The New South Wales government is seeking public feedback from homeowners and builders on the proposed reforms to the compulsory home building compensation insurance scheme (HBC scheme).

The consultation focuses on key proposals including changing the amount of insurance cover offered by the scheme and allowing homeowners to claim earlier in the dispute process. Other key reforms seek to explore:

  • Extending cover to victims of unlawfully uninsured home construction.
  • Updating the value of building work for which insurance is required.
  • Changes to the types of work that may be exempt from insurance, such as in high rise residential buildings.
  • Recovering costs from businesses and culpable directors that fail to insure work.

Homeowners and builders will be able to submit their insights through an online form or by sending an email to HBCreform@sira.nsw.gov.au until 16 August 2022.

Findings and recommendations by the Independent Pricing and Regulatory Tribunal (IPART) in December 2020 laid out how the HBC Scheme should be regulated and operated.

The State Insurance Regulatory Authority (SIRA) cited the IPART findings in crafting the discussion paper on the proposed reforms, which generally fall under key three themes:

  • Expanding some aspects of the scheme to better support some homeowners.
  • Narrowing some aspects of the scheme to lower the cost of some work on homes and reduce regulatory burdens or costs.
  • Reconsidering who should provide cover in the scheme and how they should be regulated.

Why reforms are being explored

The HBC scheme, which is regulated by the SIRA, protects homeowners as a last resort if their builders cannot complete building work or fix defects due to insolvency, death, disappearance, or had their licence suspended for failing to comply with a money order made by a court or the tribunal.

Currently, the NSW Government-operated NSW Self Insurance Corporation, trading as ‘icare HBCF’, is the only insurer offering insurance under the scheme.

According to SIRA, the HBC scheme was historically underfunded from July 2010 when it became government operated. Since 2017, however, reforms and premium increases were able to move the scheme to a sustainable financial footing.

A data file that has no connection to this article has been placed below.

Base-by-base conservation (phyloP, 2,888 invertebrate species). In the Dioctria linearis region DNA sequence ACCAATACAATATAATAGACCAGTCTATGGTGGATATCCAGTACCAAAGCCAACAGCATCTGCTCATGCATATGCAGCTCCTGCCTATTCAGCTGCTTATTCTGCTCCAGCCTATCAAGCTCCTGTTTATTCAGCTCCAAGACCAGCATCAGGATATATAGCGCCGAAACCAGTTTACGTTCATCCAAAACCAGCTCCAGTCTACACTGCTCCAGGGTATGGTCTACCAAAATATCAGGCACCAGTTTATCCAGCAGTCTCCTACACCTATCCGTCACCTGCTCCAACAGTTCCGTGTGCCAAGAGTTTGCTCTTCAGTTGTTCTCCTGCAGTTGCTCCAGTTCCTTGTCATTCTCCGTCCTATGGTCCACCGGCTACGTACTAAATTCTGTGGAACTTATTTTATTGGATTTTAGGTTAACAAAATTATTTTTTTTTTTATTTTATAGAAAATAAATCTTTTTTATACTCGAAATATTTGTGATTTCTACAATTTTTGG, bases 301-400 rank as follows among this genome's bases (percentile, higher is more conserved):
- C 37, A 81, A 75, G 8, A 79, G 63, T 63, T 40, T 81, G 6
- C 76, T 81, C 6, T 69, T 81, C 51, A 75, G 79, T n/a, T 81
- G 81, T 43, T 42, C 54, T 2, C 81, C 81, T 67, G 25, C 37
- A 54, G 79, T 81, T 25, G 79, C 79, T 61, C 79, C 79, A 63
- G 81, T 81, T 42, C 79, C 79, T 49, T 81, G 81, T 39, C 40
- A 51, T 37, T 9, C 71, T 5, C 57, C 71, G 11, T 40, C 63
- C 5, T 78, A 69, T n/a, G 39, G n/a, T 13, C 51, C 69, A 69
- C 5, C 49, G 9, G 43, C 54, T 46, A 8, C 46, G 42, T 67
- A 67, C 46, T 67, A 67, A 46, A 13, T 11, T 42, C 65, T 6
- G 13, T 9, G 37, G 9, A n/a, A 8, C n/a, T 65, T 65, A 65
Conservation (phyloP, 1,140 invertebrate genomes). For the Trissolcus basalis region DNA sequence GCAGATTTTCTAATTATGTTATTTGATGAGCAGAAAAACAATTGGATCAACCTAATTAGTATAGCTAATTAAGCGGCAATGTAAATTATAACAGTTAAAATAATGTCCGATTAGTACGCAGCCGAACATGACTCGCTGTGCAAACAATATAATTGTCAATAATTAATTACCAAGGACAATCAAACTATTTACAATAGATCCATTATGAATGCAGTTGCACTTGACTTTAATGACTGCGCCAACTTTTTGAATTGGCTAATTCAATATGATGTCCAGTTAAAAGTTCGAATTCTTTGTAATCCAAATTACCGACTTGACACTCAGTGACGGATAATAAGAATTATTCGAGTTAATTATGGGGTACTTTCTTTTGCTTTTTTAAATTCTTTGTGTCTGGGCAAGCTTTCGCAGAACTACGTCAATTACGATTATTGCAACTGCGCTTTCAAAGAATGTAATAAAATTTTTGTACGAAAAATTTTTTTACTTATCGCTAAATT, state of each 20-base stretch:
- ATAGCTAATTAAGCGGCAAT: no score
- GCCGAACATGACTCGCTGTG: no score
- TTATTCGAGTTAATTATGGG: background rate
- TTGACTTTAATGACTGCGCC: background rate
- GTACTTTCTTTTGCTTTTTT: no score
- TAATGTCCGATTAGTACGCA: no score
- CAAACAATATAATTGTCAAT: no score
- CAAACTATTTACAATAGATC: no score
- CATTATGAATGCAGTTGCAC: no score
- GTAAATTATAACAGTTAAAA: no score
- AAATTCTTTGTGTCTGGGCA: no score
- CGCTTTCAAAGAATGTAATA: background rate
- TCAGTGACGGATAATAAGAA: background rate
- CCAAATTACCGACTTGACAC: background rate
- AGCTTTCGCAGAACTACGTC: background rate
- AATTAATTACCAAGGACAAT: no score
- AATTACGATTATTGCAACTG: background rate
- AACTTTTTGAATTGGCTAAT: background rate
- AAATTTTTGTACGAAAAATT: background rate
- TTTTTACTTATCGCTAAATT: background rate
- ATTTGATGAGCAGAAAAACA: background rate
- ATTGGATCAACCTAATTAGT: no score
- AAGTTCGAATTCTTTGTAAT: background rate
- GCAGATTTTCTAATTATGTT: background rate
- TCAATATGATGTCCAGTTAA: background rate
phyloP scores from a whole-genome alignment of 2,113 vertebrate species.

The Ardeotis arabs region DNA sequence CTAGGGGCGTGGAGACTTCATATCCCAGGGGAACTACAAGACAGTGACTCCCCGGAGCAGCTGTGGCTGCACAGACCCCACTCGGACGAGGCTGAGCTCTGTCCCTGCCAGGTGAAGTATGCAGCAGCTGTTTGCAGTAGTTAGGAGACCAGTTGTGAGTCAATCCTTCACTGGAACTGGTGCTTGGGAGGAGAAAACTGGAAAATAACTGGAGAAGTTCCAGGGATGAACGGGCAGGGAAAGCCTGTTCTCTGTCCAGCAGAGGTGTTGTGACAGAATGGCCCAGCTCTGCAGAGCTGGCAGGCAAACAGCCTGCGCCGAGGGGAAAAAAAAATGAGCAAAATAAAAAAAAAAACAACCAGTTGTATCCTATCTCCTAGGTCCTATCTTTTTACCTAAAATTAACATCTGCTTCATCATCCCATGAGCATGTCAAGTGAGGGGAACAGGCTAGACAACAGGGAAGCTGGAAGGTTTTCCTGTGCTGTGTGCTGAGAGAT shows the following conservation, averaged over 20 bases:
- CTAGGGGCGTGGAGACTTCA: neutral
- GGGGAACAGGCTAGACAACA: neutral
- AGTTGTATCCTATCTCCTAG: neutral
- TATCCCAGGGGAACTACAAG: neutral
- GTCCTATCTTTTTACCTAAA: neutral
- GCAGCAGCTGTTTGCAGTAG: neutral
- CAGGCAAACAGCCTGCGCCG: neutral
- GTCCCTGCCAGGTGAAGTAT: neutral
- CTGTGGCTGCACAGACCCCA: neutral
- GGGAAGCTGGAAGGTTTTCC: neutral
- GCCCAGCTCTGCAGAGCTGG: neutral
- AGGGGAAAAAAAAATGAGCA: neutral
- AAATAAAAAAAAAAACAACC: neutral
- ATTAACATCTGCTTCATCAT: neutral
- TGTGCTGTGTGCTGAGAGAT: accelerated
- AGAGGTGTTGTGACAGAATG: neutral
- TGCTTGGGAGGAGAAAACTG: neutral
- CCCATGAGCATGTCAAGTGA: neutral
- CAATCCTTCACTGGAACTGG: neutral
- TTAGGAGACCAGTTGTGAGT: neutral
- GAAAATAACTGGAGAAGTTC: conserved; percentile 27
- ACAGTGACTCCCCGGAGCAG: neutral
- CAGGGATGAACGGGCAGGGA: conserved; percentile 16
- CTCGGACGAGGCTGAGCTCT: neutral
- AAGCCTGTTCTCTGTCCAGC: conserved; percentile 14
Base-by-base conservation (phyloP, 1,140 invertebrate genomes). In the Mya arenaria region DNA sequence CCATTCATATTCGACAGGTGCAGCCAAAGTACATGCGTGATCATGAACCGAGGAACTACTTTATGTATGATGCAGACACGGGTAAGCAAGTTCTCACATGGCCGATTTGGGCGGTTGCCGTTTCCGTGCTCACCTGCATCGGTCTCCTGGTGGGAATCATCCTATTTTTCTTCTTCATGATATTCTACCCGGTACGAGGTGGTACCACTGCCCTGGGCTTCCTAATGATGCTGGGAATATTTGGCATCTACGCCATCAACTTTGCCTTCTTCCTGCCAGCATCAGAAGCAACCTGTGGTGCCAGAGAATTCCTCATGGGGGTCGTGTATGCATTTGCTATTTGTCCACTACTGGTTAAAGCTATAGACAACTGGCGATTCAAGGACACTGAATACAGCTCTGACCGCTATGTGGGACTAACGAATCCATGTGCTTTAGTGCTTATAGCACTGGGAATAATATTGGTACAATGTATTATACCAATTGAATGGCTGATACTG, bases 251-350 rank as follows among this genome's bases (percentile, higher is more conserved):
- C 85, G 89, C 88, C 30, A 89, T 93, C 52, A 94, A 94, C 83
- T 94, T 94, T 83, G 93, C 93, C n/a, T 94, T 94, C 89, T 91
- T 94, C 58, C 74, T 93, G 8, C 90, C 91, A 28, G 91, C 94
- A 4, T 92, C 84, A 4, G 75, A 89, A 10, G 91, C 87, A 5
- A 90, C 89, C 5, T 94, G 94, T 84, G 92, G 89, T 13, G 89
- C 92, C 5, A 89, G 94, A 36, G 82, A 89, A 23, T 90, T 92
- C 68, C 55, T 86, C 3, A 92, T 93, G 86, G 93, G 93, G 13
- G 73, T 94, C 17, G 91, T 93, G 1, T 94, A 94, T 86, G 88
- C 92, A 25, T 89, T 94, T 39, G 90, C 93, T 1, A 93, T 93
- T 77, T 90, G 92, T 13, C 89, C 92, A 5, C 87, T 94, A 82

Businesses in the residential building industry are required to buy home building compensation insurance for each project they do over $20,000 as a principal contractor. They can only do so if they satisfy an insurer’s eligibility criteria.

Over the financial year 2020-21, 20,133 businesses were eligible to insure their projects while 88,270 projects were insured. Over the same period, the HBC scheme received 1,078 notifications of insured loss and 492 insurance claims.

Minister for Customer Service and Digital Government Victor Dominello said there is a need for an effective insurance scheme that would provide better support for homeowners.

“SIRA’s discussion paper proposes a range of reforms that offer clear steps to strengthening the scheme’s support for homeowners when their dreams don’t go to plan,” he said.

Mr Dominello said company failures have been proportionately higher in the construction industry compared to other industries — in fact, almost a quarter of total company insolvencies in NSW in 2021 were in the construction space.

“Home-building compensation is a complex insurance scheme which involves managing insolvency risks in an industry where those risks are inherent and longstanding,” Mr Dominello said.

“As a result, the scheme was run at a loss for many years and has had a chequered history ever since the collapse of HIH Insurance in the early 2000s.”

Photo by @inkyhills on Unsplash.